photograph by John Lewis

9110
 
At the end of 1992 to mark the service's detachment from the Intercity sector to become a shadow franchise there was a further change of livery. The broad red/white stripe replaced by a broad white stripe. This contained a thinner (than the previous red stripe) burgundy line towards its lower edge with there being a thin white line below the burgundy. From this time the GLVs carried "Baggage Car" lettering to encourage their use for luggage by passengers. The cab fronts were given the Gatwick Express double pennant motif in light grey between the unit numbers on the end. For some reason "Private" was no longer applied to the driver's doors. The words "Senior Conductor" were applied to (what was) the guard's door in white on the beige area below the stripes where it could scarcely be seen.

Then from early 1994 in the run up to privatisation the beige and white/burgundy striped lower body sides were replaced by pearl white with a narrow burgundy stripe, pearl white also replacing the beige above the dark grey window band. In more recent times the double pennants motif was dropped from the cab front.

Operationally airline baggage checked in at Victoria Station airline check-in desks is carried in airline containers within the GLV and is transferred to the airport's terminals upon arrival. Movement of these containers outside of the GLV can be very low tech - they are trundled across a barrow crossing (across the up platform loop track) at Gatwick Airport by hand!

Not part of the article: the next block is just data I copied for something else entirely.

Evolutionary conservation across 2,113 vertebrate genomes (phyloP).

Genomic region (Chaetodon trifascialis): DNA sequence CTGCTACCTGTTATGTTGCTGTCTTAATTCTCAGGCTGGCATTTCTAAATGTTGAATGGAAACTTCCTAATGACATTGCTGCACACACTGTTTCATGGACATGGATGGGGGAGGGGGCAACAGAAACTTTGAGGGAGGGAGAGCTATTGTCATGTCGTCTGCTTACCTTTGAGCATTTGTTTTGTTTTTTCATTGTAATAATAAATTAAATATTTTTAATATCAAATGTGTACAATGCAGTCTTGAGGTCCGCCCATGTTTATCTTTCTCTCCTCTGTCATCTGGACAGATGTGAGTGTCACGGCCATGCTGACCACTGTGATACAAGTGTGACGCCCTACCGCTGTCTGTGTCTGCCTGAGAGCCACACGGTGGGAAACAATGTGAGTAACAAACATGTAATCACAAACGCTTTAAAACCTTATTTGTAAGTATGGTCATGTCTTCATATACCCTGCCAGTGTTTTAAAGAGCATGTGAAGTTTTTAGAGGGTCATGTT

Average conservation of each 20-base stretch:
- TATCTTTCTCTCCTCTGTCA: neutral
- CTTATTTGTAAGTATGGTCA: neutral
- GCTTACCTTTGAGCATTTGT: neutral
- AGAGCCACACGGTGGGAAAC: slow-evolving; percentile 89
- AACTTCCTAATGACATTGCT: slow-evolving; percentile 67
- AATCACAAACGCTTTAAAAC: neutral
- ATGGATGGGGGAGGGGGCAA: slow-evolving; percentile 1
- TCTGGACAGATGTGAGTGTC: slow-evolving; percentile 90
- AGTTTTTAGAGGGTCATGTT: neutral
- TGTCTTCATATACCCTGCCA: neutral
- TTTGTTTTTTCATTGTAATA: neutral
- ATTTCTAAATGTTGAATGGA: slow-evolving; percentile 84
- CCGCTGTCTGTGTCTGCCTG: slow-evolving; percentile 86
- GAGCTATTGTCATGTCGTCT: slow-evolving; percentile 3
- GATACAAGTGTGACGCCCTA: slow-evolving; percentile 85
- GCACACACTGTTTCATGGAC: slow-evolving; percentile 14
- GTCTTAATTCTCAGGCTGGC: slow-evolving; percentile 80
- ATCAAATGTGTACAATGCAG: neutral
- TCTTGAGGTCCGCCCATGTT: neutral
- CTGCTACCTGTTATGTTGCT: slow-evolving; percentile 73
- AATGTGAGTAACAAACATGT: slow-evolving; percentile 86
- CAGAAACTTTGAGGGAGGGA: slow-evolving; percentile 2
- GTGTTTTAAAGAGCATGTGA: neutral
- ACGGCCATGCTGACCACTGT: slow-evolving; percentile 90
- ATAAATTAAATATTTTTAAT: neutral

Most GLVs have been withdrawn and stored though until the new class 460 units have proved to be as reliable as their specification a small number have been retained by Gatwick Express for use in reserve trains. Further use of the this Gatwick Express stock is underway but nothing firm has yet been announced about recycling of the GLVs.

For an overview of the Gatwick Express Service 1984-2000 follow this Gatwick Express link.

 
910x This picture of an unidentified GLV at Victoria in December 1993 shows the data panel applied on the executive light grey (beige) lower side behind the cab vestibule door and the "Private" lettering on the door in black.

photograph by John Lewis

 
9102 at Victoria in December 1993 exhibits third generation livery and the new white and burgundy stripe arrangement is in contrast to the adjacent TFOH which still retains its original "Executive" livery stripes. Note the "Senior Conductor" lettering in white. This picture also illustrates well how the Mk1 lower bodyside profile was altered to match to match that of Mk2s.

photograph by John Lewis

9102

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This page was last updated 3 December 2002